This is a monthly contribution by tennis coach Marcin Bieniek, who will explain the importance of a good serve and give us tips on how to make our serve as effective as possible.
There is no doubt that serve is one of the most important strokes in tennis. If we look at the top level, many points are built on powerful and precise serves, so that the next winning shot is just a formality. The lower levels are not much different. The better the serve, the easier it is to win the point, so it is priority to work on serve and make this stroke a weapon.
Beginners look at the serve from different perspective than advanced athletes. Beginners’ goal is to put the ball into the service box to start the rally. Advanced players’ goal is to get advantage with serve and force the rival to return easy ball so they can hit winner or put even more pressure on the opponent. It is not surprising that level of performance requires different skills to be successful, but one thing is common for all tennis players: they have to improve their serve.
There are a lot of ways to work on your serve. You can improve power of delivery to scare your rivals. You can make sure that serve is more precise, so there is no problem to place the ball to the specific spot even under pressure. Another way to improve your delivery is by working on spin. Slice, flat, topspin and kick variations are available, so players have to try to possess all of these advantages. As you can see, there are many opportunities to make your serve a really dangerous weapon, but it can happen only if proper practice routines are incorporated on a daily basis.
Improving serve is no different than working on any other stroke. If you want to win more service games, you have to spend a lot of hours on conscious on-court and off-court practice drills. Serving once a week is not enough to be dangerous, so you can’t expect great results if you don’t put enough work. Fortunately, I have a simple plan for you that you can incorporate even today. These 3 areas are crucial to develop solid stroke and win matches in an easier and faster way.
Repetition. Repetition. Repetition. You probably hear that all the time, but there is no magic. If you want to achieve good level of performance, you need to hit a lot of balls. The advantage that serve has over other strokes is the fact that you can work on it on your own. You don’t need a coach or partner to improve delivery. All you need is motivation, balls, and basket to be able to perform 60-80 shots in a row.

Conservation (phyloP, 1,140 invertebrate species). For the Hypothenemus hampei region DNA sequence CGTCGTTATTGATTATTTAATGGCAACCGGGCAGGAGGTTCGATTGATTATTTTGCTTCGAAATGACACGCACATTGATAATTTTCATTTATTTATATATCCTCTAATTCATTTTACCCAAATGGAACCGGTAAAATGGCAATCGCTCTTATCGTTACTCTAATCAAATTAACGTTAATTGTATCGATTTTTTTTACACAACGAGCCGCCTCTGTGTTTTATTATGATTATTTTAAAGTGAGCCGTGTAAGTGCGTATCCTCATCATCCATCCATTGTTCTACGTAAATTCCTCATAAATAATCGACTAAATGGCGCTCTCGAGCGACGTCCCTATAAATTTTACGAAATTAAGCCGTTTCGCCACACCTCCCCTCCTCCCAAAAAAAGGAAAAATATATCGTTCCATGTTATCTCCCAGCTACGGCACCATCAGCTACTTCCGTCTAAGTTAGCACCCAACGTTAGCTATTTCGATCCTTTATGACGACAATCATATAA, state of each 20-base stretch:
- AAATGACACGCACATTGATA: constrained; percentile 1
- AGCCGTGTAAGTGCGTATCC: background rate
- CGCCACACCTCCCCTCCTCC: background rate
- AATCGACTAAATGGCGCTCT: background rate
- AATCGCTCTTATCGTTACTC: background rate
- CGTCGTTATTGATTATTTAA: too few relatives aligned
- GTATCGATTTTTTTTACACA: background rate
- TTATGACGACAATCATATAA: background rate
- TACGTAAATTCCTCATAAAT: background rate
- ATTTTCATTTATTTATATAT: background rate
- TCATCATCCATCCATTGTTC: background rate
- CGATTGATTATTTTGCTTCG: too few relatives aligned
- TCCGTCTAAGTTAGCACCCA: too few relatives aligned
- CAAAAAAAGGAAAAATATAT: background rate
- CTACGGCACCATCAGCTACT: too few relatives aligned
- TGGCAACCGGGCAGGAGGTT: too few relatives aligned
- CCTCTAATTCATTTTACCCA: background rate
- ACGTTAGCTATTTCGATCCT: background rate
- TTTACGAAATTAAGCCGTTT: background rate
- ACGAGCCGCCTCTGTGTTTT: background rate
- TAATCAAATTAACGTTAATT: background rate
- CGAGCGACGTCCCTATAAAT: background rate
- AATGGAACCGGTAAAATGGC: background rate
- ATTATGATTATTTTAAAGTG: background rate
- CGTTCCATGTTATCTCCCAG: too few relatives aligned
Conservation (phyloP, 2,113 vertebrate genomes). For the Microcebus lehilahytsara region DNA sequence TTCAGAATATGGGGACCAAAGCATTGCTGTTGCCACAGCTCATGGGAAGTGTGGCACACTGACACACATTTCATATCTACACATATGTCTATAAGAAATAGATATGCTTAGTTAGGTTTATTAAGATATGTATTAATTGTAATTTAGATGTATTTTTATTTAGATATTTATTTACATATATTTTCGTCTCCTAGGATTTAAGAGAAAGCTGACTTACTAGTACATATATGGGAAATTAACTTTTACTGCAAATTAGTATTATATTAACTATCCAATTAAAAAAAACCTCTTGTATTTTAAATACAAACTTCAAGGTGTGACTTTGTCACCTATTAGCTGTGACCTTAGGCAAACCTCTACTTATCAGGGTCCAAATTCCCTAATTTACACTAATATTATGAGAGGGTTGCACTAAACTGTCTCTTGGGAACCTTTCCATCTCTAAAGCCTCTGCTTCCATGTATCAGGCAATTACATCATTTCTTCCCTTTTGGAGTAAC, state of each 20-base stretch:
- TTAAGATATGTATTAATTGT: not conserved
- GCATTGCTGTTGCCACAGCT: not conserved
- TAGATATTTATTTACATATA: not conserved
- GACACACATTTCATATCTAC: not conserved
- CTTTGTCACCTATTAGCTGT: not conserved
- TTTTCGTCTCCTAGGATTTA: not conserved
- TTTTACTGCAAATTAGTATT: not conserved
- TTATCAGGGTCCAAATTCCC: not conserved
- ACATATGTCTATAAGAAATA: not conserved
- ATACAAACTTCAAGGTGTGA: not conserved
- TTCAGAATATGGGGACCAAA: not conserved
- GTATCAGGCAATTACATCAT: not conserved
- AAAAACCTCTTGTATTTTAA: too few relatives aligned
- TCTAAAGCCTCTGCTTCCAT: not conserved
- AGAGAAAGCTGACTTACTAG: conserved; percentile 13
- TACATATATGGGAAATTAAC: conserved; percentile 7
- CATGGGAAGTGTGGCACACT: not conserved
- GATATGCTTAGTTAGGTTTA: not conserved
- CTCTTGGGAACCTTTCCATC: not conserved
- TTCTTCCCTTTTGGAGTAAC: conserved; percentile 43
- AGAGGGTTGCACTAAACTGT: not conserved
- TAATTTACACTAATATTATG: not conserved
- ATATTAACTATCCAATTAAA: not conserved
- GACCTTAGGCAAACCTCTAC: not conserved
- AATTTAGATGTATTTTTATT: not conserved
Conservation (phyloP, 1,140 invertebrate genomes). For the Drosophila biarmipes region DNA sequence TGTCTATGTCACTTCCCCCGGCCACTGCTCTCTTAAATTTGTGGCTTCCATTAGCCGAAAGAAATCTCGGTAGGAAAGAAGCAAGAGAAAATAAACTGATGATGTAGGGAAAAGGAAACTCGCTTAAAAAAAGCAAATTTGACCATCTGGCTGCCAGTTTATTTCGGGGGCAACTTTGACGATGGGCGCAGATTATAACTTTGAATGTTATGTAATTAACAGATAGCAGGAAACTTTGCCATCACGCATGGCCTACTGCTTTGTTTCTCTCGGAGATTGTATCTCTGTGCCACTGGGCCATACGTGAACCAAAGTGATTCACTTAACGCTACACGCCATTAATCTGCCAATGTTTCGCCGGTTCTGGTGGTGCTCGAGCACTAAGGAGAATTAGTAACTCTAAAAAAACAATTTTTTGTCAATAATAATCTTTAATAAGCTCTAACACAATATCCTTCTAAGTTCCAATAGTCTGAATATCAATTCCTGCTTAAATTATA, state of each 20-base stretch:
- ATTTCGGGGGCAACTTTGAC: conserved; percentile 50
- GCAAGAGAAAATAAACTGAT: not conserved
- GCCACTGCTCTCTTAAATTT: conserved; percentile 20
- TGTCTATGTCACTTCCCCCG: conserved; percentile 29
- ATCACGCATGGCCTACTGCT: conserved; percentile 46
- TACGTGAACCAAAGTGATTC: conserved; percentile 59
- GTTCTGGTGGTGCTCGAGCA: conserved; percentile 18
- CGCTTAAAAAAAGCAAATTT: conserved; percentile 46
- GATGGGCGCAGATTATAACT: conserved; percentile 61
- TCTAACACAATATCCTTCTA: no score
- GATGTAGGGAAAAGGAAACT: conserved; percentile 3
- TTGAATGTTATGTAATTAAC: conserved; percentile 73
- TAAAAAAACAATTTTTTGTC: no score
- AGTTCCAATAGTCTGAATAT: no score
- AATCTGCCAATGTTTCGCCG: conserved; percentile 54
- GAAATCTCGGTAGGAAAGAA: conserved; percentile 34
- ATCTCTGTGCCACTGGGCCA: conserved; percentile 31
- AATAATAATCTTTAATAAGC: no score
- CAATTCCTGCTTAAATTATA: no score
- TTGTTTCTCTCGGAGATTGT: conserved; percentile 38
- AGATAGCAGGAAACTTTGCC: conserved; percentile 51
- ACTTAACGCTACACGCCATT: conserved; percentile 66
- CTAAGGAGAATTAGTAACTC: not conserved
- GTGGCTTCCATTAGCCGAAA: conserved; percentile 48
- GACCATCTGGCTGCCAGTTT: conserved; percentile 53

It all comes down to proper technique. You can make a lot of reps, but if they are improper, they can bring you more harm than good. That is why I recommend to consult professional tennis coach about your serve and later on focus on improvement on your own. I know that one hour of private lesson can be expensive, but I can guarantee you that if you will get bad habits, it will cost you much more later to correct it.
The stronger your body, the more opportunities you have to serve effectively. Don’t take me wrong. Strong body doesn’t mean you have to look like a bodybuilder. Strong body means that you can connect all body parts and accelerate the racquet at the end of this coordinated movement. That is why you need some off-court practice to prepare your body for tennis demands. Great way to do it is by using a medicine ball. Do 3-4 sets of 10 reps of shadowing the serve while throwing medicine ball 3 times a week and you will see a big difference in your delivery.
Look for light weight to be able to be dynamic. I recommend this Topspin Medicine Ball.
Serve starts all points in tennis, so it is time to really consider this stroke as your potential weapon. Your body type and height are not limitations – you can serve well, but you have to be aware how to make your delivery more dangerous. Work hard and win easy!
Marcin Bieniek is a professional tennis coach and founder of instructional website TennisIsland.us. He is also an author of Enjoy Tennis Blog. Marcin has been working with USTA, Top 100 ITF and WTA/ATP players. Currently he is working with Top 200 ITF female junior. He is a frequent contributor to TennisPro and TenisKlub magazines and he was a speaker at International Coaching Tennis Symposium 2016 at Hilton Head Island, USA.
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